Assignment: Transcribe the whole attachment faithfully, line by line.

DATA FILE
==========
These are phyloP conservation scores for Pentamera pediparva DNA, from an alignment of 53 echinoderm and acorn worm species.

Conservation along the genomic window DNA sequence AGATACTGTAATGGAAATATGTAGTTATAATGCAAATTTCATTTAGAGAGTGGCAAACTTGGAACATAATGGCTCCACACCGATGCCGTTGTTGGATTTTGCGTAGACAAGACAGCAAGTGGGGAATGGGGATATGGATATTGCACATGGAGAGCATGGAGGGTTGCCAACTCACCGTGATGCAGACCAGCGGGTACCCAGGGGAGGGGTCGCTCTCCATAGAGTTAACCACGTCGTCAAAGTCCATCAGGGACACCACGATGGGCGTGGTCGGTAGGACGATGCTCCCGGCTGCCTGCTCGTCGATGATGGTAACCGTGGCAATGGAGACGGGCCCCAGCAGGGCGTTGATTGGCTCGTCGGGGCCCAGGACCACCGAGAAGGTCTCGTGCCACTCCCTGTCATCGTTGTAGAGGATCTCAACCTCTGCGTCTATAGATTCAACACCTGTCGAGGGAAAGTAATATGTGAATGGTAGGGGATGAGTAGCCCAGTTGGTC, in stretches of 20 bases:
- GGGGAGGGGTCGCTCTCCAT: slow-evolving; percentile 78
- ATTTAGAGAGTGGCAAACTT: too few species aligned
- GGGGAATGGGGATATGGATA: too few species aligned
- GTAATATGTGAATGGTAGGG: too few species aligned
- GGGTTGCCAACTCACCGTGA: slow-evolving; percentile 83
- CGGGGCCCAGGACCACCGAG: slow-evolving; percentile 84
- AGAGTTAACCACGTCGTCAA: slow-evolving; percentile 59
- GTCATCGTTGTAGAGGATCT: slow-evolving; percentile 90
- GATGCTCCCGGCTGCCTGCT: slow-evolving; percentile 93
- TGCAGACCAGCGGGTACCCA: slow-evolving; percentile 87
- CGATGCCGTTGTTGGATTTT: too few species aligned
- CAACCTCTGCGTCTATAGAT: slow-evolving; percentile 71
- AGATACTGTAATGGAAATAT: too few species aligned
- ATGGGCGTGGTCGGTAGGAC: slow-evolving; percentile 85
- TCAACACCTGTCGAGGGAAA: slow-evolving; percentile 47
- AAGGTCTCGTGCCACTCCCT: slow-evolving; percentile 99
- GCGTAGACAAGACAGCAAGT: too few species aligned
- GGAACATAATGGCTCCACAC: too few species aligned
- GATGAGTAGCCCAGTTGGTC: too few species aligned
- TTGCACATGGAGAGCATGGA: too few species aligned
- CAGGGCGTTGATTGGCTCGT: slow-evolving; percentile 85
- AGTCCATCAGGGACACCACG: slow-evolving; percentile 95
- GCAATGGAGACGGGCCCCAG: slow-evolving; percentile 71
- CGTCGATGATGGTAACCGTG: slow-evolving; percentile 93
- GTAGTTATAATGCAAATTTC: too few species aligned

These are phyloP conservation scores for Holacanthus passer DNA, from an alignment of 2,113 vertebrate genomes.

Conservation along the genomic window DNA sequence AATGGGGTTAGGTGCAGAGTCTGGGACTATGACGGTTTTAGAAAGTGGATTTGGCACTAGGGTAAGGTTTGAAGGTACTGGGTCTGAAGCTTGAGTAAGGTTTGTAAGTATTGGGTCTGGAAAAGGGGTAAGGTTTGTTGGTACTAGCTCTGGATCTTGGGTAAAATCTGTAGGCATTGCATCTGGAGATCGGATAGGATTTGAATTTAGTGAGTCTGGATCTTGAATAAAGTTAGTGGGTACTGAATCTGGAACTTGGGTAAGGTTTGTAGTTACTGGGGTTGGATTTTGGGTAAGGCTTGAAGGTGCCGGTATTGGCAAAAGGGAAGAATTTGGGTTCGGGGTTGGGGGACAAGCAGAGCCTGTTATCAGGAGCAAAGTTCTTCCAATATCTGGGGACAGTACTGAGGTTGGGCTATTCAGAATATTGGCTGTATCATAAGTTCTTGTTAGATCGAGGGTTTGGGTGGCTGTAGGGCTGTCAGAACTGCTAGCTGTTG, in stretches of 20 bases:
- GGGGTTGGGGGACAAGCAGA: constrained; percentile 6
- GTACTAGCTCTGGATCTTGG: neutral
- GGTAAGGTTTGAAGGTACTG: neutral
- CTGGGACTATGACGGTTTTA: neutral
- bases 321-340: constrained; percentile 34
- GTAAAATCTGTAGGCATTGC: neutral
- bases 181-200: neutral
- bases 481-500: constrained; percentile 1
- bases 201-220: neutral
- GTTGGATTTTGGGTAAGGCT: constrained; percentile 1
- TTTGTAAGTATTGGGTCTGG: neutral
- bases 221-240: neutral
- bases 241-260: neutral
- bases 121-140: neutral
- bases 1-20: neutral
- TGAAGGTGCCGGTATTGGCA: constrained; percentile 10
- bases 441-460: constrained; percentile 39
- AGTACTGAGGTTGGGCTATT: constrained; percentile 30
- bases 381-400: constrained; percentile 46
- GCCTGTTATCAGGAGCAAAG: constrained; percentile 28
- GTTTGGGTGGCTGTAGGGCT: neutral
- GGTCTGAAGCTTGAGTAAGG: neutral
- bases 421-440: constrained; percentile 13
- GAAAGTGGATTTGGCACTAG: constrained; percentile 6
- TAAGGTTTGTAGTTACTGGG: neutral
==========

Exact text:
These are phyloP conservation scores for Pentamera pediparva DNA, from an alignment of 53 echinoderm and acorn worm species.

Conservation along the genomic window DNA sequence AGATACTGTAATGGAAATATGTAGTTATAATGCAAATTTCATTTAGAGAGTGGCAAACTTGGAACATAATGGCTCCACACCGATGCCGTTGTTGGATTTTGCGTAGACAAGACAGCAAGTGGGGAATGGGGATATGGATATTGCACATGGAGAGCATGGAGGGTTGCCAACTCACCGTGATGCAGACCAGCGGGTACCCAGGGGAGGGGTCGCTCTCCATAGAGTTAACCACGTCGTCAAAGTCCATCAGGGACACCACGATGGGCGTGGTCGGTAGGACGATGCTCCCGGCTGCCTGCTCGTCGATGATGGTAACCGTGGCAATGGAGACGGGCCCCAGCAGGGCGTTGATTGGCTCGTCGGGGCCCAGGACCACCGAGAAGGTCTCGTGCCACTCCCTGTCATCGTTGTAGAGGATCTCAACCTCTGCGTCTATAGATTCAACACCTGTCGAGGGAAAGTAATATGTGAATGGTAGGGGATGAGTAGCCCAGTTGGTC, in stretches of 20 bases:
- GGGGAGGGGTCGCTCTCCAT: slow-evolving; percentile 78
- ATTTAGAGAGTGGCAAACTT: too few species aligned
- GGGGAATGGGGATATGGATA: too few species aligned
- GTAATATGTGAATGGTAGGG: too few species aligned
- GGGTTGCCAACTCACCGTGA: slow-evolving; percentile 83
- CGGGGCCCAGGACCACCGAG: slow-evolving; percentile 84
- AGAGTTAACCACGTCGTCAA: slow-evolving; percentile 59
- GTCATCGTTGTAGAGGATCT: slow-evolving; percentile 90
- GATGCTCCCGGCTGCCTGCT: slow-evolving; percentile 93
- TGCAGACCAGCGGGTACCCA: slow-evolving; percentile 87
- CGATGCCGTTGTTGGATTTT: too few species aligned
- CAACCTCTGCGTCTATAGAT: slow-evolving; percentile 71
- AGATACTGTAATGGAAATAT: too few species aligned
- ATGGGCGTGGTCGGTAGGAC: slow-evolving; percentile 85
- TCAACACCTGTCGAGGGAAA: slow-evolving; percentile 47
- AAGGTCTCGTGCCACTCCCT: slow-evolving; percentile 99
- GCGTAGACAAGACAGCAAGT: too few species aligned
- GGAACATAATGGCTCCACAC: too few species aligned
- GATGAGTAGCCCAGTTGGTC: too few species aligned
- TTGCACATGGAGAGCATGGA: too few species aligned
- CAGGGCGTTGATTGGCTCGT: slow-evolving; percentile 85
- AGTCCATCAGGGACACCACG: slow-evolving; percentile 95
- GCAATGGAGACGGGCCCCAG: slow-evolving; percentile 71
- CGTCGATGATGGTAACCGTG: slow-evolving; percentile 93
- GTAGTTATAATGCAAATTTC: too few species aligned

These are phyloP conservation scores for Holacanthus passer DNA, from an alignment of 2,113 vertebrate genomes.

Conservation along the genomic window DNA sequence AATGGGGTTAGGTGCAGAGTCTGGGACTATGACGGTTTTAGAAAGTGGATTTGGCACTAGGGTAAGGTTTGAAGGTACTGGGTCTGAAGCTTGAGTAAGGTTTGTAAGTATTGGGTCTGGAAAAGGGGTAAGGTTTGTTGGTACTAGCTCTGGATCTTGGGTAAAATCTGTAGGCATTGCATCTGGAGATCGGATAGGATTTGAATTTAGTGAGTCTGGATCTTGAATAAAGTTAGTGGGTACTGAATCTGGAACTTGGGTAAGGTTTGTAGTTACTGGGGTTGGATTTTGGGTAAGGCTTGAAGGTGCCGGTATTGGCAAAAGGGAAGAATTTGGGTTCGGGGTTGGGGGACAAGCAGAGCCTGTTATCAGGAGCAAAGTTCTTCCAATATCTGGGGACAGTACTGAGGTTGGGCTATTCAGAATATTGGCTGTATCATAAGTTCTTGTTAGATCGAGGGTTTGGGTGGCTGTAGGGCTGTCAGAACTGCTAGCTGTTG, in stretches of 20 bases:
- GGGGTTGGGGGACAAGCAGA: constrained; percentile 6
- GTACTAGCTCTGGATCTTGG: neutral
- GGTAAGGTTTGAAGGTACTG: neutral
- CTGGGACTATGACGGTTTTA: neutral
- bases 321-340: constrained; percentile 34
- GTAAAATCTGTAGGCATTGC: neutral
- bases 181-200: neutral
- bases 481-500: constrained; percentile 1
- bases 201-220: neutral
- GTTGGATTTTGGGTAAGGCT: constrained; percentile 1
- TTTGTAAGTATTGGGTCTGG: neutral
- bases 221-240: neutral
- bases 241-260: neutral
- bases 121-140: neutral
- bases 1-20: neutral
- TGAAGGTGCCGGTATTGGCA: constrained; percentile 10
- bases 441-460: constrained; percentile 39
- AGTACTGAGGTTGGGCTATT: constrained; percentile 30
- bases 381-400: constrained; percentile 46
- GCCTGTTATCAGGAGCAAAG: constrained; percentile 28
- GTTTGGGTGGCTGTAGGGCT: neutral
- GGTCTGAAGCTTGAGTAAGG: neutral
- bases 421-440: constrained; percentile 13
- GAAAGTGGATTTGGCACTAG: constrained; percentile 6
- TAAGGTTTGTAGTTACTGGG: neutral